(pp. 154-166)

    AS LAGUARDIA’S THIRD TERM IN CITY HALL PROGRESSED, IT BECAME apparent that the Little Flower was beginning to wither. One by one, the petals were coming off.

    Although he sought, and found, friendships in strange quarters for a reform Mayor; all was not well within his own municipal family. Take the Police Department, for example. Years before, the Mayor had said, “I have had many a headache and have been discouraged many times since I took office . . . the fact that I have seen the courage and the high morale of the police improve has been one of...

  14. XI O’Dwyer: A Knight in Rusty Armor
    (pp. 167-187)

    THE COMING OF WILLIAM O’DWYER WAS WELCOMED WITH Enthusiasm by Tammany Hall as well as by Democratic organizations in other comers of the city. After twelve years of LaGuardia, everyone in party politics looked forward to a square deal, a new deal, a fair deal. O’Dwyer was destined to be the Sir Galahad who would bring this shining new age to the city. Few Democrats could dream, much less predict, that their knight was about to shuffle a stacked deck and hand out a raw deal.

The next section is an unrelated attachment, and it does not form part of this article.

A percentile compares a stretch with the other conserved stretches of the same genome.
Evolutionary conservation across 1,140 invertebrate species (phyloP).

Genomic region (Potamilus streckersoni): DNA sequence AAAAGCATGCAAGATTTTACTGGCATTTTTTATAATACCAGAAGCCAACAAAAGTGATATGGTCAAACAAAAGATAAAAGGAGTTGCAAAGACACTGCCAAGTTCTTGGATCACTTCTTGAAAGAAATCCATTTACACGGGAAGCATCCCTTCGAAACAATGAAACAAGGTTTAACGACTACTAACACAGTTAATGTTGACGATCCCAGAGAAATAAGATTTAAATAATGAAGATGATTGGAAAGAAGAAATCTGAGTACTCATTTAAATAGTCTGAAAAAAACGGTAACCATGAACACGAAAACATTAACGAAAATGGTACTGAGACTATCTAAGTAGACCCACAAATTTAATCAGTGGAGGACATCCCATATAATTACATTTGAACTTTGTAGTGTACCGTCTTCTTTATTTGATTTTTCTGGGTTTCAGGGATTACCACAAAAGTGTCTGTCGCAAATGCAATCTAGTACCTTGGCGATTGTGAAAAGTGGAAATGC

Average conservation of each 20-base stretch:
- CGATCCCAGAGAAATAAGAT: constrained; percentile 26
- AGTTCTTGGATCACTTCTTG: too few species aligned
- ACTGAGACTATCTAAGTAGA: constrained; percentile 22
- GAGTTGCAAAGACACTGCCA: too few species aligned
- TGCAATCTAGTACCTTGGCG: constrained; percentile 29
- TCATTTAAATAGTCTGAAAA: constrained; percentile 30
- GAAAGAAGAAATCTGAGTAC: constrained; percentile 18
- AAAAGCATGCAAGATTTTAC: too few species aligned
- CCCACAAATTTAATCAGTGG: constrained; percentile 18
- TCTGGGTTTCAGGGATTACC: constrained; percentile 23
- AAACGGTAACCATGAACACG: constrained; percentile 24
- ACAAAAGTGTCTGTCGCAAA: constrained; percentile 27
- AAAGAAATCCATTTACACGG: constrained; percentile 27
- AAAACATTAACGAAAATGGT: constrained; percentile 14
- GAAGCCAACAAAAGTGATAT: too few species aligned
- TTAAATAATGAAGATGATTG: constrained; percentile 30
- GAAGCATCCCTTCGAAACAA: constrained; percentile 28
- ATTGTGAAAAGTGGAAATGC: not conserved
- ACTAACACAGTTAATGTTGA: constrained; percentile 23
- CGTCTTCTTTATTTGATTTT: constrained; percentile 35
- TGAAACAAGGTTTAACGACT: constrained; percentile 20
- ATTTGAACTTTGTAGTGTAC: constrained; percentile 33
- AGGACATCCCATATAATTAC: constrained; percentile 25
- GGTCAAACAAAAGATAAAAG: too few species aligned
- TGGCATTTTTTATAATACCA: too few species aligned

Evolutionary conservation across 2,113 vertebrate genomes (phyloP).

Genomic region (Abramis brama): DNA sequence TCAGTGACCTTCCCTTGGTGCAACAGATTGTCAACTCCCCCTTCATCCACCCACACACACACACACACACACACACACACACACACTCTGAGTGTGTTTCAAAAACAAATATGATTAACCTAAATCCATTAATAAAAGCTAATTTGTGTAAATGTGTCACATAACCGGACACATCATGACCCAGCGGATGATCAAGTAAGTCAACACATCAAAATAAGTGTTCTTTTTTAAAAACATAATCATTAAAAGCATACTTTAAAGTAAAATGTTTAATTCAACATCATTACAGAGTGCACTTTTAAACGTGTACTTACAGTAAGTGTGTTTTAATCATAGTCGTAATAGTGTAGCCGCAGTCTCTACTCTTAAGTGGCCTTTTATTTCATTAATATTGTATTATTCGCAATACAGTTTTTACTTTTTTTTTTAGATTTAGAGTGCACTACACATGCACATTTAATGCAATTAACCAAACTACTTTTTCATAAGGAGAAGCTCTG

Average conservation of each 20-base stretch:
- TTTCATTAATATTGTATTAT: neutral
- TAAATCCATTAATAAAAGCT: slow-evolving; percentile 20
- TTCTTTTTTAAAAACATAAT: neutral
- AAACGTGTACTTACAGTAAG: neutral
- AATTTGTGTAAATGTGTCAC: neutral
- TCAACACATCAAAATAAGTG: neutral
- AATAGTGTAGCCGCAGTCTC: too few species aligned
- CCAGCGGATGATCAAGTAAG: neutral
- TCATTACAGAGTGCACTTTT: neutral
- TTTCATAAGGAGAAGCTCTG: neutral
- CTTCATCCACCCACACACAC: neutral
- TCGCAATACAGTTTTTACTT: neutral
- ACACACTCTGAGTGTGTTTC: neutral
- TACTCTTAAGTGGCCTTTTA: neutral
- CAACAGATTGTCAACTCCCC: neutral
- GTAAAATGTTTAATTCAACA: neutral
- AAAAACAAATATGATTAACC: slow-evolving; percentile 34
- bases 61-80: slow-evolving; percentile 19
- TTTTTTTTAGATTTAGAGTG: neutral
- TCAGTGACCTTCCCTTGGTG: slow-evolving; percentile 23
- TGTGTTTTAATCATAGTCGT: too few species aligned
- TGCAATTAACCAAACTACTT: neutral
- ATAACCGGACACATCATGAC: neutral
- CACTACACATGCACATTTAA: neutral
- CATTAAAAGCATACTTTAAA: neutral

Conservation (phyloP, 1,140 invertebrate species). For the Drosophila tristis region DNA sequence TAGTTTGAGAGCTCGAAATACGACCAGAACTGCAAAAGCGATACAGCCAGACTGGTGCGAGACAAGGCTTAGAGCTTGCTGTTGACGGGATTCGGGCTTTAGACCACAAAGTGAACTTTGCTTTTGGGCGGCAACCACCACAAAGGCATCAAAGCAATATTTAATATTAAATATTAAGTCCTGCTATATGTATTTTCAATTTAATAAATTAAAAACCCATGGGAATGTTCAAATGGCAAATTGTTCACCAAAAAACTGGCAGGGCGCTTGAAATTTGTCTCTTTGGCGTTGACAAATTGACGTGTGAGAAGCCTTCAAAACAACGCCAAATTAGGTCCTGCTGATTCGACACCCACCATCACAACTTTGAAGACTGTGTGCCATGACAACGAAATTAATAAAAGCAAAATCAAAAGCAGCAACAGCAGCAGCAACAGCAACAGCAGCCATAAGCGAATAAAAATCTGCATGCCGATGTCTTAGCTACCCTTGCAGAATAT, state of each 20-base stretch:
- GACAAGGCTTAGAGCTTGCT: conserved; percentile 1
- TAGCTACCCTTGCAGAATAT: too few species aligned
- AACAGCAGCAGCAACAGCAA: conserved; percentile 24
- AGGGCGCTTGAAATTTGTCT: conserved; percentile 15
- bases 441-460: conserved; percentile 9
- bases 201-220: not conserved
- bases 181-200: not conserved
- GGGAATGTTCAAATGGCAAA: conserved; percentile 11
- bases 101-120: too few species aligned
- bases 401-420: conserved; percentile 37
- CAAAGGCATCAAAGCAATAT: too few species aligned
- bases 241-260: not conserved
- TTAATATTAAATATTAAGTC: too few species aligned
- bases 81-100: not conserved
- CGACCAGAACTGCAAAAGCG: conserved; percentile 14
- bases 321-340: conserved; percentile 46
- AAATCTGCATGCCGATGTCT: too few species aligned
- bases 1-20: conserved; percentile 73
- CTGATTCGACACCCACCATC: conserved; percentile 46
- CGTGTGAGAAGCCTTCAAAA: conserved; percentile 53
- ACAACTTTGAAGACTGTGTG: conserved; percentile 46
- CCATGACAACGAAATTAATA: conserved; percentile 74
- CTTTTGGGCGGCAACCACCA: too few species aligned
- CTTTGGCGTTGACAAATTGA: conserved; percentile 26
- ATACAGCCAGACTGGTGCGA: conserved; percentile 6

Edward V. Loughlin, whose head would soon become an O’Dwyer trophy, innocently proclaimed: “It...

  15. XII War of the Halls: City Hall Versus Tammany Hall
    (pp. 188-207)

    IN THE FALL OF 1949, VINCENT RICHARD IMPELLITTERI BECAME Mayor of the City of New York by grace of O’Dwyer’s self-imposed exile and the 1945 city “Green Book.” This pocket-size volume, more accurately titledOfficial Directory, lists nearly everybody who is anybody—and many who are nobody—on the city payroll.

    Edward Loughlin, Tammany’s nominal leader at the close of World War II, has since remarked that the name “Impellitteri” caught his eye while he was feverishly thumbing through the “Green Book” for a man of Italian ancestry to run for the Presidency of the City Council. A crisis had...

  16. XIII “Bashful Berty’s” Last Stand
    (pp. 208-222)

    SOON AFTER YOUNG WAGNER’S ELECTION DAY TRIUMPH, I MET Carmine DeSapio at a charity affair. My job at Harry Brickman’s office would end, of course, as soon as Impellitteri’s administration packed up at City Hall on December 31, 1953. Harry himself would be out of work. That is the way the spoils system work. Carmine knew this. He realized, though, that his blow in taking away my Albany job earlier in 1953 had been a bit below the belt.